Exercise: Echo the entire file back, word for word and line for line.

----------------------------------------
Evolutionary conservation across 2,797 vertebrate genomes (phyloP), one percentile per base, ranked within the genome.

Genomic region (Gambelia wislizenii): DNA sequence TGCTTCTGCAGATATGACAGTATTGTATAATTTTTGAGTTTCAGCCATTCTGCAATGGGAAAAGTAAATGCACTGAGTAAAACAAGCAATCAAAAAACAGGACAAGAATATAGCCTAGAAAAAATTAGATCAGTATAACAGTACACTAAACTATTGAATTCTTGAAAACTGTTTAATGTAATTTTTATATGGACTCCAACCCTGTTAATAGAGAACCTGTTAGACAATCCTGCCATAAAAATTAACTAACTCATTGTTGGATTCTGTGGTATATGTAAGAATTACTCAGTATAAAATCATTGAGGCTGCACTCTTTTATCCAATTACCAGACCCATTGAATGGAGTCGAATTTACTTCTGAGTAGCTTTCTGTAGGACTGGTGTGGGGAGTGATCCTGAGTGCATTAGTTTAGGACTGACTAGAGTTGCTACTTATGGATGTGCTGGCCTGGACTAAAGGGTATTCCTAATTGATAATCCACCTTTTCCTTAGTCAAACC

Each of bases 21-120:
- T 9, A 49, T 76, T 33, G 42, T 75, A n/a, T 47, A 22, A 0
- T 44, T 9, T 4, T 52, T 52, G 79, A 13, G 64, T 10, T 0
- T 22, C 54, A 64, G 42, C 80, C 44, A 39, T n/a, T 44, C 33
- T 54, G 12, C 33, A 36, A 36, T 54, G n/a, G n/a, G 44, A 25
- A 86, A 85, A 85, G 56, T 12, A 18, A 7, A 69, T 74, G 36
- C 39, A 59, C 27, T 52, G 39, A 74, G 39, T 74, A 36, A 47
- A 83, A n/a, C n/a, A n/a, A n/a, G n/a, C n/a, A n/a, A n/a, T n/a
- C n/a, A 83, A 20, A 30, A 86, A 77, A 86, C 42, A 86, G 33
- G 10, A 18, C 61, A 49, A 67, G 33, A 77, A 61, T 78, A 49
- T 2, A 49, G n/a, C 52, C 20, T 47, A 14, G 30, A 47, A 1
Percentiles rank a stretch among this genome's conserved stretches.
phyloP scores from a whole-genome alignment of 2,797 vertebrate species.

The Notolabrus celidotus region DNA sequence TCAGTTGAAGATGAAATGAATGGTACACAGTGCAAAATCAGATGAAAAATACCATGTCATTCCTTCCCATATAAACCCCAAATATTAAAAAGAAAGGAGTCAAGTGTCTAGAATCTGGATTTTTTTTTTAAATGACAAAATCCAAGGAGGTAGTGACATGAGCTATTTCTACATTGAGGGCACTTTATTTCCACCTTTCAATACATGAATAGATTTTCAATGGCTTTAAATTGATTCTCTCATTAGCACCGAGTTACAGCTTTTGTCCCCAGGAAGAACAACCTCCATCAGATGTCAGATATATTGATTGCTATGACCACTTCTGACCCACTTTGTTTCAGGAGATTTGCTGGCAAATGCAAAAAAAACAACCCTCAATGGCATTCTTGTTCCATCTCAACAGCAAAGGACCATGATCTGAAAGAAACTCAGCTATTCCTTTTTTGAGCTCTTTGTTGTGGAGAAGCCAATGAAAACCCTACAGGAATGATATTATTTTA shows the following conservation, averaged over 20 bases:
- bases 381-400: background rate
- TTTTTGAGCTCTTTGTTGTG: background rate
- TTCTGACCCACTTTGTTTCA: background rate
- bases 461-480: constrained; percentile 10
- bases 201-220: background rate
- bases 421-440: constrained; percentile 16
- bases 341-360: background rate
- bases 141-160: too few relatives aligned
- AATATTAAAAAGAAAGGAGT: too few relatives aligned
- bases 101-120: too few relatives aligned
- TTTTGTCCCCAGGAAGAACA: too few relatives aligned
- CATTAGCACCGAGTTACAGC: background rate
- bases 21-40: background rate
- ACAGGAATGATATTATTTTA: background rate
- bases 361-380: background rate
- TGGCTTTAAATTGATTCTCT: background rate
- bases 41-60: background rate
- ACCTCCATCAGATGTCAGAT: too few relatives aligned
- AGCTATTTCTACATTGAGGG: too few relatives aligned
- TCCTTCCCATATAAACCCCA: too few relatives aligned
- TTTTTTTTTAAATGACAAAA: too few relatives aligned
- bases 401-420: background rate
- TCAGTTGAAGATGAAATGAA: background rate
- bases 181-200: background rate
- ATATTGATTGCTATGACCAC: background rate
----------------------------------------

Evolutionary conservation across 2,797 vertebrate genomes (phyloP), one percentile per base, ranked within the genome.

Genomic region (Gambelia wislizenii): DNA sequence TGCTTCTGCAGATATGACAGTATTGTATAATTTTTGAGTTTCAGCCATTCTGCAATGGGAAAAGTAAATGCACTGAGTAAAACAAGCAATCAAAAAACAGGACAAGAATATAGCCTAGAAAAAATTAGATCAGTATAACAGTACACTAAACTATTGAATTCTTGAAAACTGTTTAATGTAATTTTTATATGGACTCCAACCCTGTTAATAGAGAACCTGTTAGACAATCCTGCCATAAAAATTAACTAACTCATTGTTGGATTCTGTGGTATATGTAAGAATTACTCAGTATAAAATCATTGAGGCTGCACTCTTTTATCCAATTACCAGACCCATTGAATGGAGTCGAATTTACTTCTGAGTAGCTTTCTGTAGGACTGGTGTGGGGAGTGATCCTGAGTGCATTAGTTTAGGACTGACTAGAGTTGCTACTTATGGATGTGCTGGCCTGGACTAAAGGGTATTCCTAATTGATAATCCACCTTTTCCTTAGTCAAACC

Each of bases 21-120:
- T 9, A 49, T 76, T 33, G 42, T 75, A n/a, T 47, A 22, A 0
- T 44, T 9, T 4, T 52, T 52, G 79, A 13, G 64, T 10, T 0
- T 22, C 54, A 64, G 42, C 80, C 44, A 39, T n/a, T 44, C 33
- T 54, G 12, C 33, A 36, A 36, T 54, G n/a, G n/a, G 44, A 25
- A 86, A 85, A 85, G 56, T 12, A 18, A 7, A 69, T 74, G 36
- C 39, A 59, C 27, T 52, G 39, A 74, G 39, T 74, A 36, A 47
- A 83, A n/a, C n/a, A n/a, A n/a, G n/a, C n/a, A n/a, A n/a, T n/a
- C n/a, A 83, A 20, A 30, A 86, A 77, A 86, C 42, A 86, G 33
- G 10, A 18, C 61, A 49, A 67, G 33, A 77, A 61, T 78, A 49
- T 2, A 49, G n/a, C 52, C 20, T 47, A 14, G 30, A 47, A 1
Percentiles rank a stretch among this genome's conserved stretches.
phyloP scores from a whole-genome alignment of 2,797 vertebrate species.

The Notolabrus celidotus region DNA sequence TCAGTTGAAGATGAAATGAATGGTACACAGTGCAAAATCAGATGAAAAATACCATGTCATTCCTTCCCATATAAACCCCAAATATTAAAAAGAAAGGAGTCAAGTGTCTAGAATCTGGATTTTTTTTTTAAATGACAAAATCCAAGGAGGTAGTGACATGAGCTATTTCTACATTGAGGGCACTTTATTTCCACCTTTCAATACATGAATAGATTTTCAATGGCTTTAAATTGATTCTCTCATTAGCACCGAGTTACAGCTTTTGTCCCCAGGAAGAACAACCTCCATCAGATGTCAGATATATTGATTGCTATGACCACTTCTGACCCACTTTGTTTCAGGAGATTTGCTGGCAAATGCAAAAAAAACAACCCTCAATGGCATTCTTGTTCCATCTCAACAGCAAAGGACCATGATCTGAAAGAAACTCAGCTATTCCTTTTTTGAGCTCTTTGTTGTGGAGAAGCCAATGAAAACCCTACAGGAATGATATTATTTTA shows the following conservation, averaged over 20 bases:
- bases 381-400: background rate
- TTTTTGAGCTCTTTGTTGTG: background rate
- TTCTGACCCACTTTGTTTCA: background rate
- bases 461-480: constrained; percentile 10
- bases 201-220: background rate
- bases 421-440: constrained; percentile 16
- bases 341-360: background rate
- bases 141-160: too few relatives aligned
- AATATTAAAAAGAAAGGAGT: too few relatives aligned
- bases 101-120: too few relatives aligned
- TTTTGTCCCCAGGAAGAACA: too few relatives aligned
- CATTAGCACCGAGTTACAGC: background rate
- bases 21-40: background rate
- ACAGGAATGATATTATTTTA: background rate
- bases 361-380: background rate
- TGGCTTTAAATTGATTCTCT: background rate
- bases 41-60: background rate
- ACCTCCATCAGATGTCAGAT: too few relatives aligned
- AGCTATTTCTACATTGAGGG: too few relatives aligned
- TCCTTCCCATATAAACCCCA: too few relatives aligned
- TTTTTTTTTAAATGACAAAA: too few relatives aligned
- bases 401-420: background rate
- TCAGTTGAAGATGAAATGAA: background rate
- bases 181-200: background rate
- ATATTGATTGCTATGACCAC: background rate